Risk
4/14/2009
05:30 PM
Connect Directly
Google+
LinkedIn
Twitter
RSS
E-Mail
50%
50%

Chinese National Arrested For Source Code Theft

The information was taken from a New Jersey company that develops, implements, and supports software for environmental applications.

A Chinese citizen on a work visa in the United States was arrested by the FBI last week for allegedly revealing proprietary software code owned by his unidentified U.S. employer to a Chinese government agency.

Yan Zhu, 31, of Lodi, N.J. -- also known as "Westerly Zhu" -- was arrested on charges of theft of trade secrets, conspiracy, wire fraud, and theft of honest services fraud.

"Crimes of this nature do not get much public attention," FBI Special Agent in Charge Weysan Dun said in a statement. "No one is shot, there is no crime scene, no prominent public figures are involved. However, this is an act of economic violence -- a paper crime that robs the victim company of the resources they expended to develop a product."

Dun said that white-collar crimes of this sort are clearly dangerous to America's economic infrastructure. "If American dollars are spent on research and development of a product, and then that product or research is taken without any compensation to American companies, the value of American companies and American products is significantly reduced in the global marketplace," he said.

David Schafer, the assistant federal public defender representing Zhu, declined to comment or to identify Zhu's former U.S. employer.

According to the criminal complaint, Zhu's former employer is an unnamed company based in Mercer County, N.J., that develops, implements, and supports software for environmental applications. One of its applications is an environmental information management portal for the Chinese market.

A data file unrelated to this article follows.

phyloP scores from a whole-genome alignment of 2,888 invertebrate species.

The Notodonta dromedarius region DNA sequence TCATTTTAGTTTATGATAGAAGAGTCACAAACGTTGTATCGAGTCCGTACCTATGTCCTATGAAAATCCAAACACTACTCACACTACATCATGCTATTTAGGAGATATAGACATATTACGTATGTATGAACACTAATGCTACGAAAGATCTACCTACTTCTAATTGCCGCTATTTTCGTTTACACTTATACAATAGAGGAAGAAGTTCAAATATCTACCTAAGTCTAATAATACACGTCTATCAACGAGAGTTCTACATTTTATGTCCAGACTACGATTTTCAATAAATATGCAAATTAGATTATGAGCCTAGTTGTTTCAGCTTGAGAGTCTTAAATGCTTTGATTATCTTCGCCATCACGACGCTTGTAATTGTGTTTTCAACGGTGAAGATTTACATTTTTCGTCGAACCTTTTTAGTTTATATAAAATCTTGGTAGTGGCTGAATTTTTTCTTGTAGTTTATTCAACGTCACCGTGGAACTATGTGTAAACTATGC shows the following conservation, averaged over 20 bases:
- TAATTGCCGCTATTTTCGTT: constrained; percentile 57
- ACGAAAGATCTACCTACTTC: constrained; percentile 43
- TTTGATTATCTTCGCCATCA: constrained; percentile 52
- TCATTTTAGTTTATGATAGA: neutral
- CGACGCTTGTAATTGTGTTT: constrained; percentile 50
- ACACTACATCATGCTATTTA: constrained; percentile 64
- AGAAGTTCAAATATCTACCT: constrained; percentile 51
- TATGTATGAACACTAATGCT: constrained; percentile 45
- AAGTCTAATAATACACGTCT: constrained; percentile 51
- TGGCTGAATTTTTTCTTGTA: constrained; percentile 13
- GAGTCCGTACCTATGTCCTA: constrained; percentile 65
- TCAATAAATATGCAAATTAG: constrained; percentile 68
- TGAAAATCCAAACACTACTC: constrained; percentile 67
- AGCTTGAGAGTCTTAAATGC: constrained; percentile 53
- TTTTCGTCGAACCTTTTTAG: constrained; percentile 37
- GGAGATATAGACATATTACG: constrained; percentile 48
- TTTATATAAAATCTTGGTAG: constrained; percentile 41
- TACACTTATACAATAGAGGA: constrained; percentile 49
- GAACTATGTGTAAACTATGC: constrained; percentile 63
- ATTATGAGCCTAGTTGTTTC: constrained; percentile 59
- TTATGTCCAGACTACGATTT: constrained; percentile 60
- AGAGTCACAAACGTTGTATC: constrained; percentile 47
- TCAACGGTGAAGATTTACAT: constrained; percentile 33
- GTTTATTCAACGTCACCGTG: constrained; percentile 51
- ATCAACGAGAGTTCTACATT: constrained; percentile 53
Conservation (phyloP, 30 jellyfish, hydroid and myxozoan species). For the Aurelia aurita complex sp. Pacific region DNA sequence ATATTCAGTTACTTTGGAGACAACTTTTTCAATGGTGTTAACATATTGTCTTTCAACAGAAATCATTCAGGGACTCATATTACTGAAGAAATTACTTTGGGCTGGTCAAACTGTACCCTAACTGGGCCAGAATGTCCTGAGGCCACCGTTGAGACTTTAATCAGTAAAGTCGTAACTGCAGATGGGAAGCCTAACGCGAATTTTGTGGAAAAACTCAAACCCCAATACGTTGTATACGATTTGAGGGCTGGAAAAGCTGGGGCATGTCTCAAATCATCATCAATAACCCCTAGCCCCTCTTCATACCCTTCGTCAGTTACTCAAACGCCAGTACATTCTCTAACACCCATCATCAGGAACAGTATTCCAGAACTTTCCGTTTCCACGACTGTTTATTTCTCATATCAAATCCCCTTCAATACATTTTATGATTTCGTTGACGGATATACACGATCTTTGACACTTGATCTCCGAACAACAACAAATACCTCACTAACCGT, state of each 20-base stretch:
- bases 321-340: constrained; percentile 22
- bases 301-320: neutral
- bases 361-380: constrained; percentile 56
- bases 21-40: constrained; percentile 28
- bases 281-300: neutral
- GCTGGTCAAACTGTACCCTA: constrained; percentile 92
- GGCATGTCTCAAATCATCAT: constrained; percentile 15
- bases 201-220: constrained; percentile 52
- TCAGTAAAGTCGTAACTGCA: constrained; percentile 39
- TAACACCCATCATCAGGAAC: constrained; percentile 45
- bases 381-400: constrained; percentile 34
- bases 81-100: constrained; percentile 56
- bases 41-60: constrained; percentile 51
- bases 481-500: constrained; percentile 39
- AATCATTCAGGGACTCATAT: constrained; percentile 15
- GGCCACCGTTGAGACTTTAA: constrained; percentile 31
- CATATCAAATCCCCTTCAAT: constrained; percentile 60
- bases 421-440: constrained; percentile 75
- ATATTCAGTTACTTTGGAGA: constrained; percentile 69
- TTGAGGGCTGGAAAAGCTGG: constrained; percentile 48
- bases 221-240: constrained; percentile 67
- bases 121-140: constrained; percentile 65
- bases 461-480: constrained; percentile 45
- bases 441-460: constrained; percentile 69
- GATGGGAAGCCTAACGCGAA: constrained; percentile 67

Zhu, who holds a Ph.D. from Columbia University in geo-environmental engineering, was hired by the U.S. company around April 2006 as a senior environmental engineer and signed a confidentiality agreement.

In July 2007, the U.S. company signed a contract with Shanxi Province, China, to provide its software to the local Environmental Protection Administration ("Shanxi EPA"). The contract called for four payments totaling about $1.5 million -- a down payment and three subsequent payments following the installation of module 1, modules 2 and 3, and module 4.

In November 2007, the Shanxi EPA made the down payment of about $440,000. By March 2008, all four modules were installed, but the U.S. company never received further payment.

The U.S. company subsequently recognized the software it had provided to Shanxi Province had been altered, which would require access to the company's source code. The company also noticed that a Chinese company set up to serve as a payment conduit for the deal was now listed on a Shanxi Web site as a vendor of environmental software.

The complaint alleges that Zhu e-mailed his company's database and more than 2,000 pages of source code to co-conspirators in China and that the individuals have been selling the U.S. company's software to Chinese government agencies without authorization.

In its 2008 report to Congress, the U.S.-China Economic and Security Review Commission warned that "China is targeting U.S. government and commercial computers for espionage."

In 2007, the group said, "Chinese espionage activities in the United States are so extensive that they comprise the single greatest risk to the security of American technologies."